3 January 2011 | paul-1722
Captures The Essence Of Lisbon
As an eighteen year old in 1983, I ended up in Lisbon on a fairly aimless wander around the Iberian peninsula on the railway network, and simply fell in love with it. I stayed for a while to explore the city and surroundings and ended up with a rich mental image of the sights and sounds of this beautiful city.
When I came across a reference to this movie, I simply had to buy the DVD. Interestingly, I see that the intention of the movie was to capture the spirit of the city, and thankfully it does not do so from a touristic point of view.
It captures Lisbon at an interesting time for the country, some 20 years after the revolution and 8 years after Portugal joined the European Union. And also at a time where it was modernising fast. A few years prior to the shooting of this movie, there were very old buses and the old trams (Eléctricos) ran just about everywhere and up impossibly narrow and steep roads where you could reach out and touch the houses. Now, there are just a couple of heritage routes, and these are the eléctricos featured in the movie out of necessity. Today, the transport system is completely modernised and I can see the point of the movie in trying to capture the spirit of a city before it changes out of recognition.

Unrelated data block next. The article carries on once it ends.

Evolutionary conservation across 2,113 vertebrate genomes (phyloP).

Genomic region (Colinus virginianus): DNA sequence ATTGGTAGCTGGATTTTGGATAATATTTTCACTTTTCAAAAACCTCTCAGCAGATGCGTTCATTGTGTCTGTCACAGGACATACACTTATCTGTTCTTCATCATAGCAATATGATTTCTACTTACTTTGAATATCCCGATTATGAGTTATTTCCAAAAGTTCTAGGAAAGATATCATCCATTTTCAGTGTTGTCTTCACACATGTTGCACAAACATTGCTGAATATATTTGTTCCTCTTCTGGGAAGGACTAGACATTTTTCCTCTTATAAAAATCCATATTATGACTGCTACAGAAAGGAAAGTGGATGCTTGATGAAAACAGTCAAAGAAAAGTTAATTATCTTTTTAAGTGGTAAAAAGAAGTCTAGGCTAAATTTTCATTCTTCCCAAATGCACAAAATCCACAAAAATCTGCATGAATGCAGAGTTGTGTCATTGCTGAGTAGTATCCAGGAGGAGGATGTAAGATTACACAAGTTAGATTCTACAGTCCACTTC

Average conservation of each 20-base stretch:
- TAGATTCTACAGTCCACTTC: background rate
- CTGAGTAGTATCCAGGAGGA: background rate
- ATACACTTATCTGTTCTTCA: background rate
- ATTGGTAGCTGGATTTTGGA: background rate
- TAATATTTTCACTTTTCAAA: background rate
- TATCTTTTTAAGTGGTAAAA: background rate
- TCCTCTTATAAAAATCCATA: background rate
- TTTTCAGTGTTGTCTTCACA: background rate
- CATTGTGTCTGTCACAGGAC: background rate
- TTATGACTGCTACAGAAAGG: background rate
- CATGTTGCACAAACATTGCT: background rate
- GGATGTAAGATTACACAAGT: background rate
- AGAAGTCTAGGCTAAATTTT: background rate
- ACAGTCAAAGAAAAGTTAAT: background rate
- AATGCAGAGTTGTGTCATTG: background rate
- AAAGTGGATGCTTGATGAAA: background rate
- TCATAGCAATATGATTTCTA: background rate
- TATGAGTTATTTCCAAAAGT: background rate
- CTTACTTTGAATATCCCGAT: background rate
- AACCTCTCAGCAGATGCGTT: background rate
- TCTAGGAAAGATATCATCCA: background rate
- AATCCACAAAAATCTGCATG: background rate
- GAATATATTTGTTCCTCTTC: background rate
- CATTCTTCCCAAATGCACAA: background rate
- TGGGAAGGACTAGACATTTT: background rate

The use of the group Madredeus to provide the music is, I think, quite inspired. To make a movie about Lisbon could have turned into a 'yawn' if it had used a cliché of Fado. Thankfully it didn't and used something more contemporary. And what a group! The music is haunting, so much so that I have now gone off and sought out their CDs! Teresa Salgueiro reminds me of those Portuguese girls I met as a youth, she is just perfect for the part.
As has been mentioned by another reviewer, the movie is a bit self-indulgent in an 'arty' type of way, but it IS entertaining.
Finally, I prefer the movie with the subtitles turned off. The movie has a pan-European flavour with various languages popping up and intertwining. I suppose I benefit that I can grasp the gist of Portuguese when it is being spoken, and the German in the movie is basic enough that most of us will have absorbed some of it from movies and TV. Teresa Salgueiro's voice is very clear to understand when singing to those who are trying to understand the language, and is a real pleasure to listen to. To someone who may never have visited Portugal, the use of children who are fluent in English might seem odd, but in general, the Portuguese (well, in Lisbon, especially so) have always been good English speakers and I find it entirely natural to find Portuguese schoolchildren who speak English as well as Portuguese.